Furthermore, despite the evidence that spino-pelvic fusion is associated with excellent patient satisfaction and improvements in overall function, patients increasingly require information on the specific functional benefits and limitations induced by ASD treatment in order to make informed decisions and avoid inaccurate patient expectations [14]. Kieser and colleagues reviewed the effect of primary spino-pelvic fusion on the specific functional outcomes of ASD in a retrospective review of 45 consecutive patients enrolled in the European Spine Study Group database with a minimum 2-year follow-up [35]. Their study confirms that spino-pelvic fusion significantly improves the overall ODI score at a 2-year follow-up for patients with ASD. They identified a mean 13.5% overall improvement in disability, with a reduction in pain and improvement in function and QoL.

When assessing the effect of ASD surgery on specific ADLs, Kieser and colleagues reported a variable degree of benefit for each ODI domain. Large improvements were found for pain and sexual function, moderate improvements for walking, sitting, standing, social life and travelling and minimal improvements for sleeping, personal care and lifting [35]. No domains were found to worsen after surgery at a 2-year follow-up. These results suggest that the pain relief, spinal stability and balance offered by these procedures improve ADLs such as walking, sitting, standing, travelling, social life and sexual function. However, the rigidity imparted by the fusion limits the improvement in personal care and lifting, which often relies on spinal mobility.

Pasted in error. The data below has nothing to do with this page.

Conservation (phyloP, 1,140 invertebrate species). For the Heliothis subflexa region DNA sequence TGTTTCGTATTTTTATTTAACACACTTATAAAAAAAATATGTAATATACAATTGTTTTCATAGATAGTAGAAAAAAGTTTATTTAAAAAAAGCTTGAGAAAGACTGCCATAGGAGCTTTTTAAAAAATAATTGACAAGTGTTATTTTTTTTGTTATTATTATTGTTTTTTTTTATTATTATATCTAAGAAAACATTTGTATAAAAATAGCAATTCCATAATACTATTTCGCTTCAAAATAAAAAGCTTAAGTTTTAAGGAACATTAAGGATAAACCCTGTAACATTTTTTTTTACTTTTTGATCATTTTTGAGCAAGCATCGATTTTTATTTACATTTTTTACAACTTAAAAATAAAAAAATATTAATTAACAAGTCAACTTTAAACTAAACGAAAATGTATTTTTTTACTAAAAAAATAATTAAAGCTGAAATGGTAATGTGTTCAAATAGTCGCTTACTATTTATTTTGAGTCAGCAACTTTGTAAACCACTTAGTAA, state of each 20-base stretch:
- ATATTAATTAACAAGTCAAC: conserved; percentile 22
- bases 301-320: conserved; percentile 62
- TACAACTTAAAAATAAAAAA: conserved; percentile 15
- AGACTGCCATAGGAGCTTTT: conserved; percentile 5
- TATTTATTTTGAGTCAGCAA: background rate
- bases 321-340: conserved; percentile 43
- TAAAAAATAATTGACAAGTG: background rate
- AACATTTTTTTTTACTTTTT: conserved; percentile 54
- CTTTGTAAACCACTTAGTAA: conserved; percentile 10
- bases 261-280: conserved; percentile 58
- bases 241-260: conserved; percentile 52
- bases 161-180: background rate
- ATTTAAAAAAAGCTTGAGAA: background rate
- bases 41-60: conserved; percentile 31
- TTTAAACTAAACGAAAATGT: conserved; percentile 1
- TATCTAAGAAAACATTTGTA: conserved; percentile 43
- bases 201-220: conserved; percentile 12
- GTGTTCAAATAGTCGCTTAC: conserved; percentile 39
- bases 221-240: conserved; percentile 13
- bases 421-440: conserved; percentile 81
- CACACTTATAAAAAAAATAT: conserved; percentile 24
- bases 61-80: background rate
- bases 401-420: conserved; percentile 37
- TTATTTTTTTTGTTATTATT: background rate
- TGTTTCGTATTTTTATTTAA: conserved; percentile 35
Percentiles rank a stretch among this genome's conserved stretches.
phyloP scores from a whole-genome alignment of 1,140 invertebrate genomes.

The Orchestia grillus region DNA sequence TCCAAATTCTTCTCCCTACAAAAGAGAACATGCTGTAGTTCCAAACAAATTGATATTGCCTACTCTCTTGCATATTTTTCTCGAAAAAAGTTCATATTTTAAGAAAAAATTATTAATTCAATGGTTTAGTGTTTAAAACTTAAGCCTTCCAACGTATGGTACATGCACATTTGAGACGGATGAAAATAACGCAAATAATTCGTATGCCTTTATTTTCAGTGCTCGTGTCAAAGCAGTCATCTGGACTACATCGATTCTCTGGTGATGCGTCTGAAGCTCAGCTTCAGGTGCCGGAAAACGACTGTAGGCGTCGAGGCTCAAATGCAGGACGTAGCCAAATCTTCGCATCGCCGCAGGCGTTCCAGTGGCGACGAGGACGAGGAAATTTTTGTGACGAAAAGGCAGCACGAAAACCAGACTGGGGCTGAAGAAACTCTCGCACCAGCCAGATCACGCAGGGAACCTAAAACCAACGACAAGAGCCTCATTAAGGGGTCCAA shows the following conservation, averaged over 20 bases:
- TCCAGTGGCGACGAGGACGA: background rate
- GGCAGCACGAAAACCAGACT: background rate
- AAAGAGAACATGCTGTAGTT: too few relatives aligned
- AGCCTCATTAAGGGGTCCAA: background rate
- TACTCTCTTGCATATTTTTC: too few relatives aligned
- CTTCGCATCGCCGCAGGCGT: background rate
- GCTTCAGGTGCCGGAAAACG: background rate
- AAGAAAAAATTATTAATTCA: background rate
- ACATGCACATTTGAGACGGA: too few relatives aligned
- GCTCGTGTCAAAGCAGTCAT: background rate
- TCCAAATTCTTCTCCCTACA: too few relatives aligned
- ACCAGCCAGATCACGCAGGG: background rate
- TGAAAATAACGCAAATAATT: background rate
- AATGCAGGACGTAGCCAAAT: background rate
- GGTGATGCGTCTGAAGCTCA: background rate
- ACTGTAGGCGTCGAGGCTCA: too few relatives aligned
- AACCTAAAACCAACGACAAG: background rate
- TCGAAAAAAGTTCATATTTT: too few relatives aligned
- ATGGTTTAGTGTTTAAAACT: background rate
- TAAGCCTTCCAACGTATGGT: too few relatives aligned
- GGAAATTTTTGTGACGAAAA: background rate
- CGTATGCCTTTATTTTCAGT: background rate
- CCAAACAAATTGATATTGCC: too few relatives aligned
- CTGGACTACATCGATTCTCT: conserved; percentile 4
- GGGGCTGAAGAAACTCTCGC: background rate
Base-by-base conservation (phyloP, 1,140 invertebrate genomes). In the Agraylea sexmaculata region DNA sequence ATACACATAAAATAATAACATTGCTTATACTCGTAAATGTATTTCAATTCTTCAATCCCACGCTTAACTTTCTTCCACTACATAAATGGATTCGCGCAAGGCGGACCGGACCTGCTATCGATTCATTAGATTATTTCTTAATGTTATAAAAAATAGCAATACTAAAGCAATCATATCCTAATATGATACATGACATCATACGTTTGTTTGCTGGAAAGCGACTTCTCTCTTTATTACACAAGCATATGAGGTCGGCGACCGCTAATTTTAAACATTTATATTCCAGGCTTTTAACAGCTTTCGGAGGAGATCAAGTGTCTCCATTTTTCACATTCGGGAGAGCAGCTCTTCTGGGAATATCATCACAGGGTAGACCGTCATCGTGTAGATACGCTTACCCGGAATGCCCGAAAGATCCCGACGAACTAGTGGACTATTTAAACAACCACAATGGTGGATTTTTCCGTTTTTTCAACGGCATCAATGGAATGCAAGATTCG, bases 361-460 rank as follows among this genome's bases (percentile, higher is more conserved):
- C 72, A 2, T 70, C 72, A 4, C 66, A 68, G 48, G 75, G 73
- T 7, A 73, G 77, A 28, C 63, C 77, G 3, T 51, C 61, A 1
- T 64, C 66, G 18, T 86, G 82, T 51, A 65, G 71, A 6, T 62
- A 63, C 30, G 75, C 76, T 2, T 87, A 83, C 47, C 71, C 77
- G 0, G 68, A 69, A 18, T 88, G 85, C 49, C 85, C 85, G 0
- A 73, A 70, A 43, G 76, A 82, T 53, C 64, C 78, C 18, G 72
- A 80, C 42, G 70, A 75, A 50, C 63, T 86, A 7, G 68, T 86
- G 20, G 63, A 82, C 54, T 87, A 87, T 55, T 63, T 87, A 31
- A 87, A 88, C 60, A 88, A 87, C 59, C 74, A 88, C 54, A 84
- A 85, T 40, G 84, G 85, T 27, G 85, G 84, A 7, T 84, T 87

Conceptually, long-segment fusions should worsen certain ADLs such as personal care. Yet the study by Kieser and colleagues revealed an improvement in these functions but commented that this improvement was not statistically or clinically significant [35]. They suggested that the pre-operative spinal mobility of patients with ASD is usually poor, either from stiffness or pain, and therefore fusion carries a less significant functional effect in this condition than in conditions with normal spinal mobility. In addition, the minimal improvement in sleep has been postulated to be due to the effect of gravity driving disability in the upright position being non-influential when lying down [35]. However, the study was limited by only assessing the ODI without including other outcome scores and by the variance in underlying cause, curve type, extent of deformity and preoperative symptoms of included patients.